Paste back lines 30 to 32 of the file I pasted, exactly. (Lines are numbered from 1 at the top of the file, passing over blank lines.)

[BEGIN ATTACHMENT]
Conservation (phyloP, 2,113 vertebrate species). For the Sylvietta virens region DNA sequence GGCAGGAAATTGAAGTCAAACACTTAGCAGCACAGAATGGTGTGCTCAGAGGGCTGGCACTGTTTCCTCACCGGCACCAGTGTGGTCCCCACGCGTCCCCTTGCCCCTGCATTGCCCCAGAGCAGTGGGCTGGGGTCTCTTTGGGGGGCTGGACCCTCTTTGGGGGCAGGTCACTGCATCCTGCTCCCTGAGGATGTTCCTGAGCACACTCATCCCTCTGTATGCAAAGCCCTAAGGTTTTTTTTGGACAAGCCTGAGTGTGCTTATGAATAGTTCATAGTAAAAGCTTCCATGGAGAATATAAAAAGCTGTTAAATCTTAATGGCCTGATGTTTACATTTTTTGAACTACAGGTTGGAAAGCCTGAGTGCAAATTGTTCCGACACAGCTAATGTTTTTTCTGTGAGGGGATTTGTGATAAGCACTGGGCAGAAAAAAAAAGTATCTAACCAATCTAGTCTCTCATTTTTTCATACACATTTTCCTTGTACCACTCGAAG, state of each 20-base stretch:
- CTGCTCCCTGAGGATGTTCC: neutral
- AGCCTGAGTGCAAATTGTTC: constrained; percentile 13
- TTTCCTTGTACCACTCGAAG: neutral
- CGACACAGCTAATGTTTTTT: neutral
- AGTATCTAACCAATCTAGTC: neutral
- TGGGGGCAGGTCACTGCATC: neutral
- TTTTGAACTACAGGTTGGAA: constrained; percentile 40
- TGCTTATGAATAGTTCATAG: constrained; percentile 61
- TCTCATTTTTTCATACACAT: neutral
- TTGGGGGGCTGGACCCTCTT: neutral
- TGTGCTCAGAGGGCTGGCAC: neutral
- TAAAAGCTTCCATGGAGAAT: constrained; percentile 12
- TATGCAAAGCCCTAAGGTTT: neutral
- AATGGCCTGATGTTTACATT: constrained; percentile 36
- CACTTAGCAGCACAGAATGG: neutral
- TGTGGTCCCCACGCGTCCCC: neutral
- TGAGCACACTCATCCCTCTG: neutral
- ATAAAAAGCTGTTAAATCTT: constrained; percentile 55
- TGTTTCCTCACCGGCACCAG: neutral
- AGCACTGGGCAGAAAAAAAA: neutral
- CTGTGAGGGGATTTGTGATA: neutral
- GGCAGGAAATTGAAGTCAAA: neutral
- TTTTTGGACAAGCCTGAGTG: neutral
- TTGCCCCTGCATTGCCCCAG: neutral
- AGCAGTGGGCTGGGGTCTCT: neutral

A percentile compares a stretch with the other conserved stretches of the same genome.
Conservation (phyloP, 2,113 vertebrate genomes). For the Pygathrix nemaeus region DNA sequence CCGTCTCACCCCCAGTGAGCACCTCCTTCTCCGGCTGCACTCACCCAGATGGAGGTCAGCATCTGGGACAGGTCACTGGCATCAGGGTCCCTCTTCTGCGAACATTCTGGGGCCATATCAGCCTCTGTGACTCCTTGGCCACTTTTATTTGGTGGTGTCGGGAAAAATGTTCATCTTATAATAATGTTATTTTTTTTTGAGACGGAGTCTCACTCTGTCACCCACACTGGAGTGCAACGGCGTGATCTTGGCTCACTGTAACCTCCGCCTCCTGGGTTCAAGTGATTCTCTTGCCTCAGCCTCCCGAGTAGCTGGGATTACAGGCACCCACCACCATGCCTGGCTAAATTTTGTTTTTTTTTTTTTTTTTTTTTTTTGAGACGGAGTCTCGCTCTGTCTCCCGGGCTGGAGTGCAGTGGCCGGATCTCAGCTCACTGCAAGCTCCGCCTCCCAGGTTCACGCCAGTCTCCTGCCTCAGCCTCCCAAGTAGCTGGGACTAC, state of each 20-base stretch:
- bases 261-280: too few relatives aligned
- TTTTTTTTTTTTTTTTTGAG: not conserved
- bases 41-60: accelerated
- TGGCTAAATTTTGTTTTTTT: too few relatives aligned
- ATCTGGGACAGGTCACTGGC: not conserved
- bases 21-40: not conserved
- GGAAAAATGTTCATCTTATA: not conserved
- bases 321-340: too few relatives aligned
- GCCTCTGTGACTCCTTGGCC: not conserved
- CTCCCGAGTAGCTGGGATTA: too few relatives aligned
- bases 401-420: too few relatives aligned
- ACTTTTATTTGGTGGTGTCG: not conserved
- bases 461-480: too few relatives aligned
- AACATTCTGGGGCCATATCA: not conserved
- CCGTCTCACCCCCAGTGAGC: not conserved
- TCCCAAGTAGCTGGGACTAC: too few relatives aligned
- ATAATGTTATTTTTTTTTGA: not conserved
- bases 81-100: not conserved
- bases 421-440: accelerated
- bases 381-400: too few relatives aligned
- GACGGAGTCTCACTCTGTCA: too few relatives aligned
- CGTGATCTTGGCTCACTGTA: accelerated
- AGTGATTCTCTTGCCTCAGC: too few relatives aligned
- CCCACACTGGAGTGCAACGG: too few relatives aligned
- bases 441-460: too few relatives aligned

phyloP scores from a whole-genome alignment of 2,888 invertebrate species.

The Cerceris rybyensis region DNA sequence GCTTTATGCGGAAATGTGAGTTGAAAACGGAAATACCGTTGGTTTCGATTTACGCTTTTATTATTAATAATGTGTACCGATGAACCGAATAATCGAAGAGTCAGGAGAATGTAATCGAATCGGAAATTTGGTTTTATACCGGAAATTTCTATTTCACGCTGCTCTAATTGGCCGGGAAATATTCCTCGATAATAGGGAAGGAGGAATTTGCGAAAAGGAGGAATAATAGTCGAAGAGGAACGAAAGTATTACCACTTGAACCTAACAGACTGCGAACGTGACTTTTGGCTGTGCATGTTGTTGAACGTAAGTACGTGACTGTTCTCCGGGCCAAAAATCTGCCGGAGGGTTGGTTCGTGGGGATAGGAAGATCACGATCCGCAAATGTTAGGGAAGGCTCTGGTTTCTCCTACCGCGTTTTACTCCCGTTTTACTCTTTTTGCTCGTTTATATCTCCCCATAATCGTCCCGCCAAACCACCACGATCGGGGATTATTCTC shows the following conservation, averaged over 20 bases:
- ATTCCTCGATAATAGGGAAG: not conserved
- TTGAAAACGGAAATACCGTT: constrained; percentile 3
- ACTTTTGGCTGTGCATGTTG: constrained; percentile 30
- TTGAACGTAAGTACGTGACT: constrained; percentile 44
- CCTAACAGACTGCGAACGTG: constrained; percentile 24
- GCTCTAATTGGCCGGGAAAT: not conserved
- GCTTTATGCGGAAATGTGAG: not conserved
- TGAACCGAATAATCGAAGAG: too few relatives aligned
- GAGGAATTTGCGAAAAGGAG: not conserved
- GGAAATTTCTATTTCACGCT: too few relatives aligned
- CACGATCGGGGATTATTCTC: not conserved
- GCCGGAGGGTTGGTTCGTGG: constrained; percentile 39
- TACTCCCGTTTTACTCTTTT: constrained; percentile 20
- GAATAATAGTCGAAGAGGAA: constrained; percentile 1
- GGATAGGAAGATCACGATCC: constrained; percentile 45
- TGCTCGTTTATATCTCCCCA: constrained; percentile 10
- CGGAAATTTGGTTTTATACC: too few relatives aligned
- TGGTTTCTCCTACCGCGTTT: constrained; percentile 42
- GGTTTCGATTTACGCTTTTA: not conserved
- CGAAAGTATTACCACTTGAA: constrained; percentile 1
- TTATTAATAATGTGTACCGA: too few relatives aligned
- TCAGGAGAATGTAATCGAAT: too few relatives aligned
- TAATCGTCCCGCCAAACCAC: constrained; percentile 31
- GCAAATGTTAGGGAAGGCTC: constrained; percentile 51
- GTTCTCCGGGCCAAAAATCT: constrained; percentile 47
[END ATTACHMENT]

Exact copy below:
- TTTTTTTTTTTTTTTTTGAG: not conserved
- bases 41-60: accelerated
- TGGCTAAATTTTGTTTTTTT: too few relatives aligned